The gang at AEI say the Congress meets too little:

“The big problem is that members of Congress aren’t spending enough time in Washington. And this current House has the smallest number of days in session in modern memory, and they’ve pretty much pushed a lot of urgent matters, including many of these budgetary matters, off the table.”

Um...so if Congress had more days in session they'd deal with more pressing matters and not those that line their pockets and appease their base? Maybe I'm just a pessimist but I'm gonna have to call bullshit on that one. The Congress goes to the highest bidder. You have your principled men like Senator Jim DeMint, but for the most part, Harry Reid is the die-cast of the members of this legislative body. Power is paramount.

A part of me says let's do it, let's limit the legislative branch and "get things done." Another part of me says democracy is hard and sometimes self-defeating, but it's the best we've got and let the chips fall where they may.

Some will take my intellectual quandary and say, "see, you're no libertarian" but I think it makes my position stronger still. Libertarianism can't be real if it becomes intransigent dogma like that of Lew Rockwell and Ron Paul. Philosopher David Hume (who basically proved all philosophy is crap, but that's another blog post for another time) said "A wise man proportions his belief to the evidence," while Lord Byron said "There is something pagan in me that I cannot shake off. In short, I deny nothing, but doubt everything." I fancy myself a mix of these two statements. Perhaps I should be known as the Nihilist Popinjay.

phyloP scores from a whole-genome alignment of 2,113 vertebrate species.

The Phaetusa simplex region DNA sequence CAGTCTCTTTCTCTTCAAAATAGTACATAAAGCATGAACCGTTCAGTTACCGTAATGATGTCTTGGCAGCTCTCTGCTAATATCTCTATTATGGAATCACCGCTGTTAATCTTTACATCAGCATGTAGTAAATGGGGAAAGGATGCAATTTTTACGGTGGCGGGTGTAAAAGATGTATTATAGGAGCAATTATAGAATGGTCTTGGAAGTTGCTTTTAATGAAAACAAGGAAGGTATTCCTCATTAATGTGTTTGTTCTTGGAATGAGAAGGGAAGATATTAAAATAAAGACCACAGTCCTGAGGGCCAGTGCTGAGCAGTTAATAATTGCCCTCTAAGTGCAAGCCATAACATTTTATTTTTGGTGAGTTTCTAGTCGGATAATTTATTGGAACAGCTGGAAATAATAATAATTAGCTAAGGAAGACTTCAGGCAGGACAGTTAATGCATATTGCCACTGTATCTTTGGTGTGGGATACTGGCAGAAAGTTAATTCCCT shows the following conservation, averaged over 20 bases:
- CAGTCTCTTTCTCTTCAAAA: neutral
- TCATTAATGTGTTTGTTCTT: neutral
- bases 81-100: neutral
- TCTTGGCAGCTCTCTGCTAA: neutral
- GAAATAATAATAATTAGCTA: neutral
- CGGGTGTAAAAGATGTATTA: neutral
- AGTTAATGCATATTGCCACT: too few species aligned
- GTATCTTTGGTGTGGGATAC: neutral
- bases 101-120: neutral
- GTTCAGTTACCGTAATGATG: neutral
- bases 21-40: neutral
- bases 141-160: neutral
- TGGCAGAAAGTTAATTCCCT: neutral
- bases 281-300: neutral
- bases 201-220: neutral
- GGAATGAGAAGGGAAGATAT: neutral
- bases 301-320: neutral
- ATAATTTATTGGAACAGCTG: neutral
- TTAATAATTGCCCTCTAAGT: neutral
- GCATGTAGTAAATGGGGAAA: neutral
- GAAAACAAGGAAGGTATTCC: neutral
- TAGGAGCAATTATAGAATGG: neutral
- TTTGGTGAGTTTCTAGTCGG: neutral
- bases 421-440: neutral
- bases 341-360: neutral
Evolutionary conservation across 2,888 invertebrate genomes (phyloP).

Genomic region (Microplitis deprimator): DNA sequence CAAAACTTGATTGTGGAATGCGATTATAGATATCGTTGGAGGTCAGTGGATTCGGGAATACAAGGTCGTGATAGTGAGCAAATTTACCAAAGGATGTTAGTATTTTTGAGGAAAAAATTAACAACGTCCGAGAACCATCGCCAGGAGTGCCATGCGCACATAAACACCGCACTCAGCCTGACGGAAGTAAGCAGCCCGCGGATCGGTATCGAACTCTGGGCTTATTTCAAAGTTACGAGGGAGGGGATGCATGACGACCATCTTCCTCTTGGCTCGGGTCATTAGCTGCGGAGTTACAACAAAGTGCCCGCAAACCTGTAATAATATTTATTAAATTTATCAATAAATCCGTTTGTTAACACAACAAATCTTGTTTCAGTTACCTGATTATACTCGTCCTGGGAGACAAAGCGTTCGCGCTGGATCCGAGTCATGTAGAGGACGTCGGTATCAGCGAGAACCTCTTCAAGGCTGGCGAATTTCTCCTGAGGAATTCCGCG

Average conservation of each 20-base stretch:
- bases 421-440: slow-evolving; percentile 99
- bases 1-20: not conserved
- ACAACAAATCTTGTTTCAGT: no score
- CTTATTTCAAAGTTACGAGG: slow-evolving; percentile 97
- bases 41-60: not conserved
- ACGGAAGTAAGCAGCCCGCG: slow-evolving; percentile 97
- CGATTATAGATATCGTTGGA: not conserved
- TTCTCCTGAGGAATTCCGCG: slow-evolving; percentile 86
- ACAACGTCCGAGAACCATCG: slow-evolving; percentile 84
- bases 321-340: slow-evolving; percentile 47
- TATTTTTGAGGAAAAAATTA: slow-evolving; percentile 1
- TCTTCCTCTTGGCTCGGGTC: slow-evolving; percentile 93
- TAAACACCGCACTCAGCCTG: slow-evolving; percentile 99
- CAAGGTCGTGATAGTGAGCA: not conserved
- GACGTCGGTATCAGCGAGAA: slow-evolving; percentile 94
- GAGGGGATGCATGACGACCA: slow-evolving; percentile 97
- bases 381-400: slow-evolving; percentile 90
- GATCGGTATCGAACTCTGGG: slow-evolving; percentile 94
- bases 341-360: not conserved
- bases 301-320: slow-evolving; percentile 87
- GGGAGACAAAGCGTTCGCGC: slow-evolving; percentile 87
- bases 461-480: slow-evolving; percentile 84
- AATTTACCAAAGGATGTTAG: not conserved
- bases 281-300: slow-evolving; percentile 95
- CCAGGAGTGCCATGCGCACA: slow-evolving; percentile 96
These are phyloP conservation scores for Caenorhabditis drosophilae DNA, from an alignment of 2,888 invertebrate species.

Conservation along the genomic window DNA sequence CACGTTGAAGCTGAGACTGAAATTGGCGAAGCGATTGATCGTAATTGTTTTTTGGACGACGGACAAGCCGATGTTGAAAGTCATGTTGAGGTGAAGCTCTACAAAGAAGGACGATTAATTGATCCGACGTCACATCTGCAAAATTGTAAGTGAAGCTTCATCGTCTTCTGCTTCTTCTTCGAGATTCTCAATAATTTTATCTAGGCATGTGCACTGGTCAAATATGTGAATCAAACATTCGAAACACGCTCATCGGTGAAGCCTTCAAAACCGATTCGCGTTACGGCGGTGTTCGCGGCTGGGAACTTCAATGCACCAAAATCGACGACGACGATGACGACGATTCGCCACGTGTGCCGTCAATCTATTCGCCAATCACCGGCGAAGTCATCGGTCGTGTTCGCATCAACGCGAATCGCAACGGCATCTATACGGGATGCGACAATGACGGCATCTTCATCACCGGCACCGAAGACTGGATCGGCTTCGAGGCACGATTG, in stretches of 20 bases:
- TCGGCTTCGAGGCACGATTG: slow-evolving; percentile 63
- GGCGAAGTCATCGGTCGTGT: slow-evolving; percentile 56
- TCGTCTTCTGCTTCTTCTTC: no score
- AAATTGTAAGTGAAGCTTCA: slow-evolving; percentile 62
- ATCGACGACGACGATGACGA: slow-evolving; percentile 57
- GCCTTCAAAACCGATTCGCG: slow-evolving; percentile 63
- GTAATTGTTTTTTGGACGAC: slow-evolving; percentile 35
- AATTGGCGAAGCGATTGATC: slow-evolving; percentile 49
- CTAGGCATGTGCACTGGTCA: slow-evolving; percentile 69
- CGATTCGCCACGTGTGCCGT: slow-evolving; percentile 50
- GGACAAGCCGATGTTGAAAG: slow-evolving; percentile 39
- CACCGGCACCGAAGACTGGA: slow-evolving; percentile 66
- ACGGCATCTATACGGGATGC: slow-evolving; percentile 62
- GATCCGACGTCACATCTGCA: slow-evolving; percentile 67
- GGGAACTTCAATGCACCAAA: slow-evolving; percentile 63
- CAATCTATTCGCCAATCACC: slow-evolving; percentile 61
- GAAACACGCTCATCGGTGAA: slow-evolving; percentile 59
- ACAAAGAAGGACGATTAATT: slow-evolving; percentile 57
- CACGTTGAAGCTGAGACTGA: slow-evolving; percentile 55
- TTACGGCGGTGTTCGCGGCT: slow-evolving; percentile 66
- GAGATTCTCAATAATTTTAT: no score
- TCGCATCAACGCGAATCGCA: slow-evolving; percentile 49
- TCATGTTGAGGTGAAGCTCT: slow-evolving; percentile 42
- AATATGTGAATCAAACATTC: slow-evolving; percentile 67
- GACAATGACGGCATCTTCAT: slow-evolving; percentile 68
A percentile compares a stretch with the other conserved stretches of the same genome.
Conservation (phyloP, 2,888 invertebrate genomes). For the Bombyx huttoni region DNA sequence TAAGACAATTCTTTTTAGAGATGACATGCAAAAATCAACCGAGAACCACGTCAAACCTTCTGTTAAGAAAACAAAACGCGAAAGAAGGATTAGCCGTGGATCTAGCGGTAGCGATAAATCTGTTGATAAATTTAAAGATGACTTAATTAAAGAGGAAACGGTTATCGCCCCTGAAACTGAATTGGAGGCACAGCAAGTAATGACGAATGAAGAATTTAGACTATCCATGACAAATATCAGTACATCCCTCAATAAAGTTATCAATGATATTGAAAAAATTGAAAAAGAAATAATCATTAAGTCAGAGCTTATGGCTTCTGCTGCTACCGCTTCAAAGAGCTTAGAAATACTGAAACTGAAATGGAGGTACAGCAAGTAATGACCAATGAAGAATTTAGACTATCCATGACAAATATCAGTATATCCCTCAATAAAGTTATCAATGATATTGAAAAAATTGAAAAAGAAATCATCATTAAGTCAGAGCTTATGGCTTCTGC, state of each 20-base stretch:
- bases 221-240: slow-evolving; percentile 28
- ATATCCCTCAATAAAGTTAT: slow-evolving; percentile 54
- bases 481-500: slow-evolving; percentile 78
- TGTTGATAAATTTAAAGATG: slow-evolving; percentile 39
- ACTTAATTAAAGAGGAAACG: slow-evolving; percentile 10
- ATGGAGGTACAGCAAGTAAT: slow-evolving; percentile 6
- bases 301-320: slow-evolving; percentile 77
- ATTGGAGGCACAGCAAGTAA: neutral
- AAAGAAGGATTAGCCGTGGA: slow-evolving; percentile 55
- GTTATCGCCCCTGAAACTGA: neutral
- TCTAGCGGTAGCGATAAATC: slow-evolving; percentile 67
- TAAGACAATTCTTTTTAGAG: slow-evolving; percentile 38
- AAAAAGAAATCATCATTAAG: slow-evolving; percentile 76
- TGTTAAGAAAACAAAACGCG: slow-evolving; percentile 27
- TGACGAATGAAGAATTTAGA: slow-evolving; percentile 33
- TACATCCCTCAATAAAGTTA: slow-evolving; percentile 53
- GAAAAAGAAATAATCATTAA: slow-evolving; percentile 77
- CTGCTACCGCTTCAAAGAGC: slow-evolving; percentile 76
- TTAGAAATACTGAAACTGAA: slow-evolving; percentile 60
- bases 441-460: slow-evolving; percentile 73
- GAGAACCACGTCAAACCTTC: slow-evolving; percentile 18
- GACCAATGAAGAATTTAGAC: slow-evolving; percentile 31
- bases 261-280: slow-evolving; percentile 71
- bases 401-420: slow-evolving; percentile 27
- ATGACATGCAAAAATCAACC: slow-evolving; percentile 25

Or not. Whatever.

Mood Music Monday

It's a rainy day in the desert town of Las Vegas. Time for some mood music.

Film Student Doing God's Work

The popular answer to the worst film ever made is Ed Wood's Plan 9 From Outer Space, and it is indeed worthy of that title. But within this dumpster fire of a film one can still glean some knowledge of the art of filmmaking.

Undoubtedly, the worst film ever made is Manos: The Hands of Fate. A film made on a bet in El Paso, Texas, it was rescued from oblivion by the gang at MST3K and has developed a cult following ever since. Now, a Florida State film student, Ben Solovey, is trying to do what needs to be done: a full restoration of the film.

"There's a certain nostalgia factor to it," Solovey says. "If you've ever picked up a video camera and tried to make something, you recognize Manos: The Hands of Fate."